In a preferred embodiment of the present invention, the apparatus for the treatment of lymphedema may comprise a plurality of elongate and flexible bladders, wherein the plurality of bladders has an orientation adapted to engage the trunk of the body and move pooled fluids within the lymphatic system towards a particular region of the body or away from a particular region of the body. The particular regions of the body may be specific lymph node groups which include the axillary node group, the pelvic node group or the groin node group as well as the thoracic duct. The orientation of the plurality of bladders relative to the particular region may be arcuate so that the plurality of bladders being coextensive and sequentially arranged in a fixed relation may engage the trunk of the body to radially move the pooled fluids within the lymphatic system to the particular region of the body.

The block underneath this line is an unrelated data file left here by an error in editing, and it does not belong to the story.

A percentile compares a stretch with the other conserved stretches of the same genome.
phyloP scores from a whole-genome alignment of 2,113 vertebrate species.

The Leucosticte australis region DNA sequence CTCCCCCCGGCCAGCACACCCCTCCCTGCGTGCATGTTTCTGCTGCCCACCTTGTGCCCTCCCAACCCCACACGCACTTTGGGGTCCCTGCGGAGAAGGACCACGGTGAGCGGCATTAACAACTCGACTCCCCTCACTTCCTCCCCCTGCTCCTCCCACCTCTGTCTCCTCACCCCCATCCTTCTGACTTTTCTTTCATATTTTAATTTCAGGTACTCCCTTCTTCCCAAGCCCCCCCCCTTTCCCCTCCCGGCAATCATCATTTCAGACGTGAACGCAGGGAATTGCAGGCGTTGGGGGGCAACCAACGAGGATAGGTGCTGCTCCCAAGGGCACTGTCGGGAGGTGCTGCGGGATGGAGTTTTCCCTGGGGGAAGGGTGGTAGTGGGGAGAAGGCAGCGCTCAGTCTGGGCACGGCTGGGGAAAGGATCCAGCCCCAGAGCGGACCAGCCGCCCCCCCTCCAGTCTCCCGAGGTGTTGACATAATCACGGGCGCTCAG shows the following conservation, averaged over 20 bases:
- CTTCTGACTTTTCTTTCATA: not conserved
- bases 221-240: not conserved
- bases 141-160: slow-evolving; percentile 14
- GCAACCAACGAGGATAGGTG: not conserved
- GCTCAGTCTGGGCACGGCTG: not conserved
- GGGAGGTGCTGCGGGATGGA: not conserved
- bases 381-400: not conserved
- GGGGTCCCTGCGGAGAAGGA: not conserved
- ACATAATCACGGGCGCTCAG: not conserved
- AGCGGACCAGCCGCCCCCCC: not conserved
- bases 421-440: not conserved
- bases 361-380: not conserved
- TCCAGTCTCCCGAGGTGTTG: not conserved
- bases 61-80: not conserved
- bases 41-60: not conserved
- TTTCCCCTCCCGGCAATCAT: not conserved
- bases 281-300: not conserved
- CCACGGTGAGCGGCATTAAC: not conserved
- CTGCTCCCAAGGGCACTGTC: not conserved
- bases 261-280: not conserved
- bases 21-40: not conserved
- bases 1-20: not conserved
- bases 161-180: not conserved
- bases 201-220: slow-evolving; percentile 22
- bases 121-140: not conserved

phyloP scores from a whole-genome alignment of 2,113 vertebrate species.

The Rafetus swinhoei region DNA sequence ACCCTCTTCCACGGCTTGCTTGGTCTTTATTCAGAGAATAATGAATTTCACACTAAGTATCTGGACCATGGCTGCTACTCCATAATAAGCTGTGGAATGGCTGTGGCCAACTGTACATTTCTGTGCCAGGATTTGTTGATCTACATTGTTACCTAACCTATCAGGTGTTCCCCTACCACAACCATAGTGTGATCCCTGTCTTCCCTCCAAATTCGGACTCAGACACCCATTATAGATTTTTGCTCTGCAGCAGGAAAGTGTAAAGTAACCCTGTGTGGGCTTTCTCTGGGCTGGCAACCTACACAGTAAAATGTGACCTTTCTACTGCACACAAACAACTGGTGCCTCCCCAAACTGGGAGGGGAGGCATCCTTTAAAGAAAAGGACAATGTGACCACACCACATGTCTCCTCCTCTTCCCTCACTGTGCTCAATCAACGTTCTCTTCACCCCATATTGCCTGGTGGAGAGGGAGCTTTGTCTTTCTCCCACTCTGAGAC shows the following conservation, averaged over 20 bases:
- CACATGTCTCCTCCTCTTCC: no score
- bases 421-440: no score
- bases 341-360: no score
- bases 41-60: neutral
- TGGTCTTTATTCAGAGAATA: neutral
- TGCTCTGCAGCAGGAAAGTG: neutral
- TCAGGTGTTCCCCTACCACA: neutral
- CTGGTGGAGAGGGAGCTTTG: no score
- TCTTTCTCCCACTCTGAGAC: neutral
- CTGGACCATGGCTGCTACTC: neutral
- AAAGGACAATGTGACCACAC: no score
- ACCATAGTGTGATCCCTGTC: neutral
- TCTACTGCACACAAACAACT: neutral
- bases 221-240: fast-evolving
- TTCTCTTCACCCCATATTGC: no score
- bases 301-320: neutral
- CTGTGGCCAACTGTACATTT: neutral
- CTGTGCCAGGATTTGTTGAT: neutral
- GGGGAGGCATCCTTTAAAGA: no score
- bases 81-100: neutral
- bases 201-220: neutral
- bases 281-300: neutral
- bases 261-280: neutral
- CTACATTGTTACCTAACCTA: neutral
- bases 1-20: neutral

In a preferred embodiment, each particular one of the plurality of bladders may be sequentially pressurized and depressurized in a sequence to provide mechanical stimulation of the lymphatic system similar to Manual Lymph Drainage (MLD) massage. In the preferred embodiment, a pumping system is in fluid communication with each particular one of the plurality of bladders and is programmable to sequentially pressurize and depressurize each particular one of the plurality of bladders. The pumping system may be comprised of a pneumatic pump and a plurality of pneumatic hoses to couple the pneumatic pump to each particular one of the plurality of bladders. Each particular one of the one of the plurality of bladders may be pressurized to engage the trunk of the body at a therapeutic pressure. The lymphatic system is mechanically stimulated when each particular one of the plurality of bladders being both pressurized to the therapeutic pressure and depressurized causes contraction of lymph collectors sufficient to move pooled fluids by promoting reabsorption of the pooled fluids within the surrounding tissues without causing the lymph collectors to go into spasm. In the preferred embodiment there may be a predetermined waiting period between a first particular one of the plurality of bladders being fully pressurized and fully depressurized. In addition, depressurization of the first particular one of the plurality of bladders may begin before pressurization of a second particular one of the plurality of bladders begins.